Petition for review of the Merit Systems Protection Board in case no. DC0353100743-I-1.
NOTE: This disposition is nonprecedential
Before LINN, DYK, and PROST, Circuit Judges.
Lisa Carlson ("Carlson") appeals a final decision of the Merit Systems Protection Board ("Board") dismissing her appeal of the Postal Service's ("agency") denial of restoration rights for lack of jurisdiction. Carlson v. U.S. Postal Serv., MSPB Docket No. DC-0353100743-I-1 (May 18, 2011). Because Carlson failed to make a non-frivolous allegation that the agency dismissed her claim based on a compensable injury and not for cause, this court affirms.
Carlson joined the Postal Service on February 25, 1978. On May 24, 1993, she suffered a compensable lower back injury diagnosed as a muscle strain. Carlson saw a number of doctors after her injury and by April 4, 1994, Dr. Steven Gershon indicated that Carlson could work so long as her office provided her with an appropriate chair. At her follow up appointment on April 20, 1994, Dr. Gershon indicated that Carlson was to remain at work full-time under the previous medical restriction (use of the appropriate chair). Carlson left work on April 21, 1994, complaining of back pain. On April 28, 1994, the agency sent her a letter informing her that the agency considered her absent without leave ("AWOL") and requesting that she furnish, within five days, medical documentation supporting her absence. She did not provide such medical documentation and the agency, in a May 10, 1994 letter, notified her of its intent to remove her from service effective June 17, 1994.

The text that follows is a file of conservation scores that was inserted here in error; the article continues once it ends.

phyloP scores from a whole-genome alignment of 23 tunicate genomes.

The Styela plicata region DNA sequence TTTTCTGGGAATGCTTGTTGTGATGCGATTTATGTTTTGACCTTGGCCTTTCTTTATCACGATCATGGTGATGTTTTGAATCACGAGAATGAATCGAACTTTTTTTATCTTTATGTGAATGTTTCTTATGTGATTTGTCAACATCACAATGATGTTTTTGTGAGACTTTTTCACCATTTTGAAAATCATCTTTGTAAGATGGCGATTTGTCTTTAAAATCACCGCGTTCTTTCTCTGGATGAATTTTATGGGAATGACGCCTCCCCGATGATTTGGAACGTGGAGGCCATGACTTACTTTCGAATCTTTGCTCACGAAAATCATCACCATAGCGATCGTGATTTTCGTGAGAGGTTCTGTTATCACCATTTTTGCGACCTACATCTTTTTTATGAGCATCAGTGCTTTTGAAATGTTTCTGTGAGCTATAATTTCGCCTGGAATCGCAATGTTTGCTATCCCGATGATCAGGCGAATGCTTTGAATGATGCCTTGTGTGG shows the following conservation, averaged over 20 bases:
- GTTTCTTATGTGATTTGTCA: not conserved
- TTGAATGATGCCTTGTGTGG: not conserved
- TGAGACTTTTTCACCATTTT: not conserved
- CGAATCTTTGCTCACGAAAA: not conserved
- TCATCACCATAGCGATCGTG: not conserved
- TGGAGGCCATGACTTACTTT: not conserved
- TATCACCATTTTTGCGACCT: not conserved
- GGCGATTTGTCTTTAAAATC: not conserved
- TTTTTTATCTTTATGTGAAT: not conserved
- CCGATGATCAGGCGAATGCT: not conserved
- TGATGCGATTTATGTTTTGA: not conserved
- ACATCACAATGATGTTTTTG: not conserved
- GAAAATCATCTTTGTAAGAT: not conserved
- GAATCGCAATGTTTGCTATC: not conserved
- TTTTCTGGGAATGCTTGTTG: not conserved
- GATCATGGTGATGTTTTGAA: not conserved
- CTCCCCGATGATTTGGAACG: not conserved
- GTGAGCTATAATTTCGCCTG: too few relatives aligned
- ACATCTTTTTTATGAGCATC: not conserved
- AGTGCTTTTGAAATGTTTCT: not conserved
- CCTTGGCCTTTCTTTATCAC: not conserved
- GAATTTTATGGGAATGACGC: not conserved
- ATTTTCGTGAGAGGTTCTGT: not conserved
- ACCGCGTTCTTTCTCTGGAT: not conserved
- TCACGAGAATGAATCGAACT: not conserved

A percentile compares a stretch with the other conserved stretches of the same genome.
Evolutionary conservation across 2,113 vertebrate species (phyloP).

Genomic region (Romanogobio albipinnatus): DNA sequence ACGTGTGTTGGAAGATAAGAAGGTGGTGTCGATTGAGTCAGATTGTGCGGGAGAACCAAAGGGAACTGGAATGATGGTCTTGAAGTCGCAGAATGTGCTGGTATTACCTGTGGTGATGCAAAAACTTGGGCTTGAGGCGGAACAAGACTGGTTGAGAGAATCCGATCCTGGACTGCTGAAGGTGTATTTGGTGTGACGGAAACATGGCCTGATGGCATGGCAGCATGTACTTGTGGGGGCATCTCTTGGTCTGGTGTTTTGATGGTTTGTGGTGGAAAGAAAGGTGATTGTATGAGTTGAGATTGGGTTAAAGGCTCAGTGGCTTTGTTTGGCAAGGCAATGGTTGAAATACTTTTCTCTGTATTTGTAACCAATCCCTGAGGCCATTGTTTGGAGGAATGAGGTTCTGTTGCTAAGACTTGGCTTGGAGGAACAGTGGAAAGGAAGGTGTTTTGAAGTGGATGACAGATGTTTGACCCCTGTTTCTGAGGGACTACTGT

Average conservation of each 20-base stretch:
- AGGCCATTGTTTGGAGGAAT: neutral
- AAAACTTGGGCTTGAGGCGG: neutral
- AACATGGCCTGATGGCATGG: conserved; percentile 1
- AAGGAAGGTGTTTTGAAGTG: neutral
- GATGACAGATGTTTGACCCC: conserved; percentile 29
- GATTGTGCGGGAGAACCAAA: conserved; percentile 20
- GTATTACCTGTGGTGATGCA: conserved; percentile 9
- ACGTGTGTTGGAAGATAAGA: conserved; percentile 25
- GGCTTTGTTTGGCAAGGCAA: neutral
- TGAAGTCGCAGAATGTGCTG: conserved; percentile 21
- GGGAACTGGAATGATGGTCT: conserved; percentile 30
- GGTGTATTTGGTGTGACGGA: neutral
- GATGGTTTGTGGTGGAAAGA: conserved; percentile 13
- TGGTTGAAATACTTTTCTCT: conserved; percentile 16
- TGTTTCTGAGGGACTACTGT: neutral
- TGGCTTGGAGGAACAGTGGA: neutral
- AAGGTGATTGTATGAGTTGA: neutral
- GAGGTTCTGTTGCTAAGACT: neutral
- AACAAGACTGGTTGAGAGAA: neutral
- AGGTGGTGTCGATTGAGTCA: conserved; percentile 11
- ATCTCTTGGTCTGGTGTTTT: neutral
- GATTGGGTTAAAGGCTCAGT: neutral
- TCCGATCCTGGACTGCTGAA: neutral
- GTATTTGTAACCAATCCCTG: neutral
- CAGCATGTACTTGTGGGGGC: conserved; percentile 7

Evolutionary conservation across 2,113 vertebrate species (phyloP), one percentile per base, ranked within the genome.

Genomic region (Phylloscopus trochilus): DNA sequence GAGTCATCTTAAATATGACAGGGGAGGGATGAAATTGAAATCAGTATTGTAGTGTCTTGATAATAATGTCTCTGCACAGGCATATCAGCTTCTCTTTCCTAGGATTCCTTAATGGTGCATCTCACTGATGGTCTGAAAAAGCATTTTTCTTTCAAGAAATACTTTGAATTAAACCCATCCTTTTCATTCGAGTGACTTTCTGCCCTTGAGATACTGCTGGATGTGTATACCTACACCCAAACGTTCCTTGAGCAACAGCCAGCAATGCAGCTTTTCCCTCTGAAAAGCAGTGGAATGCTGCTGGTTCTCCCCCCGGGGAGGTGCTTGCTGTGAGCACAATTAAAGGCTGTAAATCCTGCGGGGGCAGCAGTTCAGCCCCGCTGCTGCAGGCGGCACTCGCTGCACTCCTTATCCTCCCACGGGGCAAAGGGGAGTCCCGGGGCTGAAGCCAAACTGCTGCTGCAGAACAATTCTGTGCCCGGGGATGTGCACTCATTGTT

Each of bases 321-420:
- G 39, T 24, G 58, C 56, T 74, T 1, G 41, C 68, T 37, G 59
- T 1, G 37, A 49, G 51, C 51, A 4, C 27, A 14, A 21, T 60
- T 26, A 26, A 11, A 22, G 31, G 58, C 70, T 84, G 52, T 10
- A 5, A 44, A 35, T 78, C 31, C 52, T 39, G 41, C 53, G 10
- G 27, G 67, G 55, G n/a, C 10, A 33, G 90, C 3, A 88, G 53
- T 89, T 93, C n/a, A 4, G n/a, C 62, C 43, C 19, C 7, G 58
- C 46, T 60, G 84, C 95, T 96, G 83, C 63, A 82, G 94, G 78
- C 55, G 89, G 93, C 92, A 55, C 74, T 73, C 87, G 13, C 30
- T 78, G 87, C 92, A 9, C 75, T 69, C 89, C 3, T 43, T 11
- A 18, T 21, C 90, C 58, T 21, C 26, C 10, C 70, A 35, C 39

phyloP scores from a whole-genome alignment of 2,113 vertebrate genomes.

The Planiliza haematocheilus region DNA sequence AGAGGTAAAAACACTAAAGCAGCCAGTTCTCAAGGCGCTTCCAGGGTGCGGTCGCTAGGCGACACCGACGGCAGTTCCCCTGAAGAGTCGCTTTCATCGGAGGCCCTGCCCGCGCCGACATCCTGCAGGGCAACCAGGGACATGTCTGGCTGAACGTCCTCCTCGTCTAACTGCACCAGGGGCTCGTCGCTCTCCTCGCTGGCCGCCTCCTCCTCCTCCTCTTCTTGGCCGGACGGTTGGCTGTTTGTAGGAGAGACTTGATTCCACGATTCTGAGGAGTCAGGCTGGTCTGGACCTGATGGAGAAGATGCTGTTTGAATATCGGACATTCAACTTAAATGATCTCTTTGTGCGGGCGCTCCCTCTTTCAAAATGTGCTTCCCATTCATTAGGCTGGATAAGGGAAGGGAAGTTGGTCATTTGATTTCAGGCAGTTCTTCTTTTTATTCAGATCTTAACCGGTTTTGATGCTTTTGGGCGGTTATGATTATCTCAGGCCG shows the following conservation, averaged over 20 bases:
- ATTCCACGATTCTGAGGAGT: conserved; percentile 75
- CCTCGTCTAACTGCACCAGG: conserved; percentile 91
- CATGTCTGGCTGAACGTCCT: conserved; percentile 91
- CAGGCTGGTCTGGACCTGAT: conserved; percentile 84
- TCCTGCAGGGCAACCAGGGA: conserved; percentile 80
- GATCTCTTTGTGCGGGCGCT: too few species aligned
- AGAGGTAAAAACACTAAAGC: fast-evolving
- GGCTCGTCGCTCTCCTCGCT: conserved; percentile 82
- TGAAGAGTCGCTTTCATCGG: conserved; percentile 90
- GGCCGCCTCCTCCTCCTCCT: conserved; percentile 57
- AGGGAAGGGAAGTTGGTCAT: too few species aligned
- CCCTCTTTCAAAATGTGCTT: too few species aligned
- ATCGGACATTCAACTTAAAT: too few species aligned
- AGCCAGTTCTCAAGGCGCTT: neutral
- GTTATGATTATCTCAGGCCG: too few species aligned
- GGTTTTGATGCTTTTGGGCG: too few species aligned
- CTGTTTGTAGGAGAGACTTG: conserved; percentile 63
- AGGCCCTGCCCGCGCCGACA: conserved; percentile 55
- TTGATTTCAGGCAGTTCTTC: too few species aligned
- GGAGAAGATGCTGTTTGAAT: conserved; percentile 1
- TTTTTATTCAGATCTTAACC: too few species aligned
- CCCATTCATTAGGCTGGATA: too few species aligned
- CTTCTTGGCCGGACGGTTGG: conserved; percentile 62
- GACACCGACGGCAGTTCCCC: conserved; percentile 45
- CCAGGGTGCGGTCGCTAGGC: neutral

On June 15, 1994, Carlson filed a grievance with the American Postal Workers Union alleging that her absence, beginning on April 21, 1994, was due to her earlier compensable injury. Prior to arbitration, Carlson withdrew her grievance pursuant to a settlement agreement with the agency. The settlement agreement provided that the agency would offer her a rehab position if and when the Office of Workers' Compensation Programs ("OWCP") placed her on its periodic rolls. After the grievance was resolved, the agency on March 21, 1995 officially removed her for having been AWOL since April 21, 1994. In letters dated February 29, 1996, and December 26, 2002, the OWCP denied Carlson's claims for lost wages stemming from her April 21, 1994 condition. Specifically, the OWCP found that Carlson's alleged disability was not causally related to her 1993 job-related injury. On July 23, 2010, Carlson appealed to the Board alleging that the agency denied her restoration rights following a compensable injury. The Board affirmed the administrative judge's ("AJ") determination that it lacked jurisdiction over Carlson's case because she failed to make a non-frivolous allegation that the agency removed her due to a compensable injury, and not because she was AWOL. The AJ also determined that Carlson's appeal was untimely. The Board agreed that it lacked jurisdiction over her case and did not review the AJ's determination on timeliness. Carlson appeals the Board's ruling, and this court has jurisdiction pursuant to 28 U.S.C. § 1295(a)(9).